Sunday, June 15, 2014

In and Out of the City


With workshops almost every Saturday and Sunday, I have to remind myself to off-set my weekends. Never-ending to-do lists make that almost impossible. Plus, I love what I do! :P But not having any breaks makes the weeks so toxic, especially when you work from home. It's so tempting to work even on the days when I'm supposed to be resting!

I recently discovered a solution to my problem: Run away from the city whenever I can! :P

Early this week, I went to Batangas with PJ, Tita Ditas and her friends during my 'offset weekend' and though I admit I still brought some work with me, it was nice to take beach breaks in between. On the way back, we went to check out secret gardens and our future secret garden.

Kamoteng-kahoy

Baby pineapple

We should plant fire trees everywhere. The single inversely-coloured petal of each flower makes it even more beautiful.


And what's a getaway without some crafting?
Made wooden stamp mount prototypes, and will be giving these out the Rubbercut Stamping workshops this weekend.
I love this machine that rotates the wood!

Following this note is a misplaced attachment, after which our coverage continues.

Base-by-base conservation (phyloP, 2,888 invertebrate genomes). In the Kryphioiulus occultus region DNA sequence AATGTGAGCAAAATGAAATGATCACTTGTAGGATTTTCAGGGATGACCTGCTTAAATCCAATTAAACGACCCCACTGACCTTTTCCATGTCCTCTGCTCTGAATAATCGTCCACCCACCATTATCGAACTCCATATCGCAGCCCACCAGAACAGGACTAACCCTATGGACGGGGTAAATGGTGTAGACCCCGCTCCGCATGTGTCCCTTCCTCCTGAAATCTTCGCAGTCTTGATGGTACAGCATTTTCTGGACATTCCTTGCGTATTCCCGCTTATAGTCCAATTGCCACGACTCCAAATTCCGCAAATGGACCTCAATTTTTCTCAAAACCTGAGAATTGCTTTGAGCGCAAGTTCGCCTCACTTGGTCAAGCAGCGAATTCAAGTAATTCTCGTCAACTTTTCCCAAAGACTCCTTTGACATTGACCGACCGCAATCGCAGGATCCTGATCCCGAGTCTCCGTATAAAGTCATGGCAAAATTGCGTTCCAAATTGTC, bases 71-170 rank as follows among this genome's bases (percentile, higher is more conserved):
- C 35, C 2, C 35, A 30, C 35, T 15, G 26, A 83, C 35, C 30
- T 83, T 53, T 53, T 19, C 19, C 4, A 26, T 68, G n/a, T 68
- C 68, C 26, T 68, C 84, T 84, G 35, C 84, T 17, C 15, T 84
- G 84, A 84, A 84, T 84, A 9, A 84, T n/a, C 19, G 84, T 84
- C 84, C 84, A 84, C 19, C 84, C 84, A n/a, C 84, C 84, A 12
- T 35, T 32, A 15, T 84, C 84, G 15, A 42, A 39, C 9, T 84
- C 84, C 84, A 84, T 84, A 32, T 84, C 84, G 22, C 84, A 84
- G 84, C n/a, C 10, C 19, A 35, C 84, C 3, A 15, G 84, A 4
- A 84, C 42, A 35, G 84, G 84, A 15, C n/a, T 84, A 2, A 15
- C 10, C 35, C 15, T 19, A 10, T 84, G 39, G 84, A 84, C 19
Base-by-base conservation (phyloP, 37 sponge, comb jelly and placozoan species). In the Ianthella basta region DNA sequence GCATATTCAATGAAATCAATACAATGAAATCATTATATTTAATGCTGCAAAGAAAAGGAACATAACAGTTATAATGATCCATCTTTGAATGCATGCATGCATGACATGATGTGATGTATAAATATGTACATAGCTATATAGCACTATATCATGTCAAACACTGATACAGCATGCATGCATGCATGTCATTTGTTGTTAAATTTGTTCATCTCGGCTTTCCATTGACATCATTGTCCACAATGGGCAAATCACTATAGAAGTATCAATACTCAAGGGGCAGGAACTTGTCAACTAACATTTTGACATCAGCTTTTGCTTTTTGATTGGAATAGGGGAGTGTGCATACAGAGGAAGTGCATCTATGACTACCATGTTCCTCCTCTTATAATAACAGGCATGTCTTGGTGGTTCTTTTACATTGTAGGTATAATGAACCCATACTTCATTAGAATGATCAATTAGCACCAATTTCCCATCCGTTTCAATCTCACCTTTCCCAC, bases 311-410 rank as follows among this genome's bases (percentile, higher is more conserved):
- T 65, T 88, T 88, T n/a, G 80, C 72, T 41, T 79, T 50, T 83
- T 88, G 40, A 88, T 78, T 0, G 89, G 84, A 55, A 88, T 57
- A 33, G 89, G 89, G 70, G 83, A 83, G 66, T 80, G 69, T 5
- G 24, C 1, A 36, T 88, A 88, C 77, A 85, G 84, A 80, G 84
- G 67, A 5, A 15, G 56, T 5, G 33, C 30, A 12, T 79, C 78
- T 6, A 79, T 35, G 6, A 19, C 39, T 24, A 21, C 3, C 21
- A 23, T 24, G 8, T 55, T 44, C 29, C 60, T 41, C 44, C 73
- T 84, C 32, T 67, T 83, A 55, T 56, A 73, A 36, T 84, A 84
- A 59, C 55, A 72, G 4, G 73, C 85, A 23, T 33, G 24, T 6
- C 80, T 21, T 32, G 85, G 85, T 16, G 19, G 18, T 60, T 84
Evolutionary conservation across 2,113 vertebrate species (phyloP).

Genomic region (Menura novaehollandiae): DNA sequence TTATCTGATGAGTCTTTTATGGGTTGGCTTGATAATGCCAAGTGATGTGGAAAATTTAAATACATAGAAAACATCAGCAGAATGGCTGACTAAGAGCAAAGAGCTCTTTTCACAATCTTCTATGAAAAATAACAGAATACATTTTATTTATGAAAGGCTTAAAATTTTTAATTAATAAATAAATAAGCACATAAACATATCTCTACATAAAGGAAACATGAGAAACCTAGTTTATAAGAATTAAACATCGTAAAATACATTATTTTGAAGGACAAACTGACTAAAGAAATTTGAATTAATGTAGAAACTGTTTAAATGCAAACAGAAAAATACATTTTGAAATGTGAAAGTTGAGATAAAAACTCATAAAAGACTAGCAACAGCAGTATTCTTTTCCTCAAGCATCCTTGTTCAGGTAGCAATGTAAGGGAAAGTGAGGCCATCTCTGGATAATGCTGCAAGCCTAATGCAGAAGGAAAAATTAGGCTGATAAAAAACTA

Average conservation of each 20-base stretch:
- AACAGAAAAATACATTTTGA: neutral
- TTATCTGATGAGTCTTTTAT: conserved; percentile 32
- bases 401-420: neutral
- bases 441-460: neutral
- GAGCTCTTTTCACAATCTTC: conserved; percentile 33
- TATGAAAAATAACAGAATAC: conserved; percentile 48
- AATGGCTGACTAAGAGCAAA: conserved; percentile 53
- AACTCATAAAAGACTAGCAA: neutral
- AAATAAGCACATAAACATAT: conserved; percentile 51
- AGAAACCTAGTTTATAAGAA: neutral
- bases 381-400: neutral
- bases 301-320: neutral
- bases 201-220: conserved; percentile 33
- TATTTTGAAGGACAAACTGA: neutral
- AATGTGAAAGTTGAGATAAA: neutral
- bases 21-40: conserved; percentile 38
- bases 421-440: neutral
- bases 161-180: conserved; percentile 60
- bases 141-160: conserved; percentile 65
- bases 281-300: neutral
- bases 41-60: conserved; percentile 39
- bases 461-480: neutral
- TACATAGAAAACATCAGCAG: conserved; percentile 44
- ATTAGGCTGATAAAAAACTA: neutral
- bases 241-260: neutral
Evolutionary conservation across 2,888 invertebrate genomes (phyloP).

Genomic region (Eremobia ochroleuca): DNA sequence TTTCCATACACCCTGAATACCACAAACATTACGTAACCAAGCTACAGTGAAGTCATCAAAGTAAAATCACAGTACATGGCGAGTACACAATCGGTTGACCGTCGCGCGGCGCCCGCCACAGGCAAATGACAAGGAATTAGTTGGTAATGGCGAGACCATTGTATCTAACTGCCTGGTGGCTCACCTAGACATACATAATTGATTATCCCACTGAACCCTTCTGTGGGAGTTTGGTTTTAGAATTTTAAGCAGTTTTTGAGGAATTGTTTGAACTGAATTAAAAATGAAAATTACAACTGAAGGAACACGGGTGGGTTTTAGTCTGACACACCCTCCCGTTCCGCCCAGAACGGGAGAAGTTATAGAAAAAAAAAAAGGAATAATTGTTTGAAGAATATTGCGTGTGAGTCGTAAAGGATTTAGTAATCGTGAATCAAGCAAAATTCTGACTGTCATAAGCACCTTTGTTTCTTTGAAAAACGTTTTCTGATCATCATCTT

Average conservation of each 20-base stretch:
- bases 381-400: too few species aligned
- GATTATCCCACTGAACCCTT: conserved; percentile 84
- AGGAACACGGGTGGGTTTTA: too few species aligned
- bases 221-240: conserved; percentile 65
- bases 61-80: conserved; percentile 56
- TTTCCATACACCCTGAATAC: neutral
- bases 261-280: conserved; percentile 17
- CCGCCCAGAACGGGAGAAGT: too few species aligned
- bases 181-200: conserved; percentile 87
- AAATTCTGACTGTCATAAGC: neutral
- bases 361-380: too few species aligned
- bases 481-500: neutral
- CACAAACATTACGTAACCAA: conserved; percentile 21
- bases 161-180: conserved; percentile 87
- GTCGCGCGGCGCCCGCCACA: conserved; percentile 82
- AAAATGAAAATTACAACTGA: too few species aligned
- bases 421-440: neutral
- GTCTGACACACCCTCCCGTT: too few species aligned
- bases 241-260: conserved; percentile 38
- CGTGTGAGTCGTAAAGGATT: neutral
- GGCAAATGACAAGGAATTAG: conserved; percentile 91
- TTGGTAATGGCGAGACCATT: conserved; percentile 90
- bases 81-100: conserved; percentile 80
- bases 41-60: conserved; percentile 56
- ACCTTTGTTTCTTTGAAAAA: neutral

Wooden mount  with a 2x2" base, ready for a new stamp ;)

Back in the city, I visited my cousin Noelle's place, and she led me to the garden where we used to play when we were kids. She showed me the treehouse that she is building for her son Kai. This was our dream when we were kids!! (But we did get a giant bahay kubo playhouse.) Kai is so lucky! And I already made plans to set some craft dates with Noelle once the treehouse is done.


My husband PJ loves taking care of plants, and I decided to get in on it, but this time, starting from scratch. I bought some flower seeds and soil-less potting mix (perfect for condos, not muddy/messy at all), and after 5 days, my seeds have sprouted!




I planted Portulacas, Pansies, Phlox, and Liliputs! Can't wait for them to bloom, so impatient-me made stamps of the future flowers. Haha :P Clockwise from left: Pansy stamp & seeds; Liliput stamp & seeds, and at the bottom is a Phlox roller-stamp (with a paintbrush handle inserted) and seeds.